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On Reading the Bible

On Reading the Bible November 11, 2010

I don’t know the percentages, but my own suspicion is that no more than 25% of church attenders/members have read the Bible from cover to cover. Not just the good bits, like Matthew and John and Acts and Romans and Hebrews and Revelation, but also Leviticus and Numbers and Chronicles and Jeremiah and Ezekiel. The whole thing. So the Bible sits there and gathers dust.

Exhortations to read the Bible often don’t work, so other methods need to be found. And Sean Gladding’s new book might be one with more possibilities than the others I’ve heard. Sean’s book is called The Story of God, the Story of Us: Getting Lost and Found in the Bible, and it is attractive because it does the work for you.

Does anyone know the numbers? How percentage of Christians have read the whole Bible through? Have any local pastors done a survey? What are you seeing, hearing, doing?

Which means this: What perhaps most discourages people from reading the Bible from cover to cover is that the Bible is so long and there are so many passages that go on and on and that don’t vibrate with people enough. What is needed is a grasp of the whole. Gladding’s book does that. But before I describe it, let me speak to another problem.I believe one of most difficult problems in reading the Bible is that many people already know what they believe and therefore already know what the Bible is going to say. That is, many people have a theology — a systematic theology – that they believe and they are convinced that theology is what the Bible is really saying, and therefore while they might benefit some from reading Leviticus, they already know what they believe. In my book The Blue Parakeet: Rethinking How You Read the Bible, I call these kinds of readers “Puzzlers.” They see the Bible as a giant puzzle of pieces and they have already put the pieces together into the Grand System and therefore know what it really is trying to say. There’s nothing left to discover.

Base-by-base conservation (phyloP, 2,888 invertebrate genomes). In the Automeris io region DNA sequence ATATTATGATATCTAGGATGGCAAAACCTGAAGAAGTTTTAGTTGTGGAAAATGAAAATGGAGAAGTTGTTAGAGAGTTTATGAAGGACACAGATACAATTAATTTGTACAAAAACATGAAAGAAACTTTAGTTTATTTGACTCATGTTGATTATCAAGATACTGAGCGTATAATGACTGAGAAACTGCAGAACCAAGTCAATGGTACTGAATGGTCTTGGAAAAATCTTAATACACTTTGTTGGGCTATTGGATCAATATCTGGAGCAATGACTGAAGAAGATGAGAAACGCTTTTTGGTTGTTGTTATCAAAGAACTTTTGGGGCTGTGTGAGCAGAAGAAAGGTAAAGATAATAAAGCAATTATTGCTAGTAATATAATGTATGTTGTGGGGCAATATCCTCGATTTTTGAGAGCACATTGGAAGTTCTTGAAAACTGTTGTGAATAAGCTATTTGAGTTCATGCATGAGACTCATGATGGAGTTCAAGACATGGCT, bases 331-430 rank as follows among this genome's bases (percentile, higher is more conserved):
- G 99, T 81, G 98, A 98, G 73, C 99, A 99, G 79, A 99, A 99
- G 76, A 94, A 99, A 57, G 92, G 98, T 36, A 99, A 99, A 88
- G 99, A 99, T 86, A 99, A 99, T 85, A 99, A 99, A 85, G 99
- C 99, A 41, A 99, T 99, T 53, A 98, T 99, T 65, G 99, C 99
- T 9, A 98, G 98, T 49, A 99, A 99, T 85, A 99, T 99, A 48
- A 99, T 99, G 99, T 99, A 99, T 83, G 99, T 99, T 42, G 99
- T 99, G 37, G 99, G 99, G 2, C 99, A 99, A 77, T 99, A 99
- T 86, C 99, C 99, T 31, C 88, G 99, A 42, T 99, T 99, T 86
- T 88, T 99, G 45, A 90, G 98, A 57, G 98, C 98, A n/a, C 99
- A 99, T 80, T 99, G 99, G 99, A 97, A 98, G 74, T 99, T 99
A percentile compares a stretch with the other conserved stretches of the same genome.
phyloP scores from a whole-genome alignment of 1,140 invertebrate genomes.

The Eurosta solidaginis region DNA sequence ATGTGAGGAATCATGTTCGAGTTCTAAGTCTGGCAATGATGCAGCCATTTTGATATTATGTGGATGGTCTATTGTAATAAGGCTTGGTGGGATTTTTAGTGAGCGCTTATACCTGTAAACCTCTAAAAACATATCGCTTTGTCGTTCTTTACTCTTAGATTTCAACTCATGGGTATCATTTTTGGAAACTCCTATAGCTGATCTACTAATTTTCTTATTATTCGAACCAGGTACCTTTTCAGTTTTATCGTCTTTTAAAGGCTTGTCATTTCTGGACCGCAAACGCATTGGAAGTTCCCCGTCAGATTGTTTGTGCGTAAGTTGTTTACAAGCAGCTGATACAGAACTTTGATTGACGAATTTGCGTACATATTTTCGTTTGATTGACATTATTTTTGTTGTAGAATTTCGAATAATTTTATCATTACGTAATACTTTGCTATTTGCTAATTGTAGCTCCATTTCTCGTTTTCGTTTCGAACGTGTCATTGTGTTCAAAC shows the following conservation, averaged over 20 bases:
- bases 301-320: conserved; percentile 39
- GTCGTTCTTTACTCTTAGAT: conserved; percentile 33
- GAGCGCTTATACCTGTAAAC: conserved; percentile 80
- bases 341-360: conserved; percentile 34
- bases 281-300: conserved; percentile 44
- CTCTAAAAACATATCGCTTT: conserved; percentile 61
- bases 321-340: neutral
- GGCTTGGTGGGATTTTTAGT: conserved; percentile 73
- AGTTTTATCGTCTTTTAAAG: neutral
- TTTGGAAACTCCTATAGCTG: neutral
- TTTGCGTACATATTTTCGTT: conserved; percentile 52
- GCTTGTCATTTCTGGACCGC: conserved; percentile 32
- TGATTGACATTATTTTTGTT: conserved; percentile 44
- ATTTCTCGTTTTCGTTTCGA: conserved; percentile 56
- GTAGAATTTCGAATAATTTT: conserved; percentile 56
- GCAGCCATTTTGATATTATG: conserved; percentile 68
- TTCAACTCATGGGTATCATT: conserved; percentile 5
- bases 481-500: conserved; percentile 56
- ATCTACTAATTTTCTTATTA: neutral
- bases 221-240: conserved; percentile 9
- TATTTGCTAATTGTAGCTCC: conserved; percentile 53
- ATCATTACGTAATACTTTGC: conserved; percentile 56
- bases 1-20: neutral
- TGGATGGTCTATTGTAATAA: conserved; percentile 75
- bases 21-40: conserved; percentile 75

The unity of Scripture, however, is not to be found in our reconstructed theology but in the Story it tells.

And another major problem is putting the whole thing together so that one knows where one is as one reads the Bible. Hence, what many are looking for is someone to put the whole Bible together.

Sean Gladding knows the way to read the Bible is to grapple with its Story, and so he imagines us sitting next to the Babylonian exiles in Babylon, by the river, and tells us in short, clipped, but coherent chapters the major parts of the Story: Creation, Catastrophe, Covenant, Community (Exodus and Sinai), Conquest, Crown, and Conceit. He’s got more Cs in his book than even Andy Crouch!

Then we hear the narrative of the Christ Story from a different angle in Christ, Cross, Church, Consummation.

Who is this book for? All of us. But who will benefit the most? Maybe most of us, but especially those who find the Bible intimidating — and pastors I would urge you to realize that perhaps the majority of your congregation is intimidated by the length of the Bible. Here is a great place to start!

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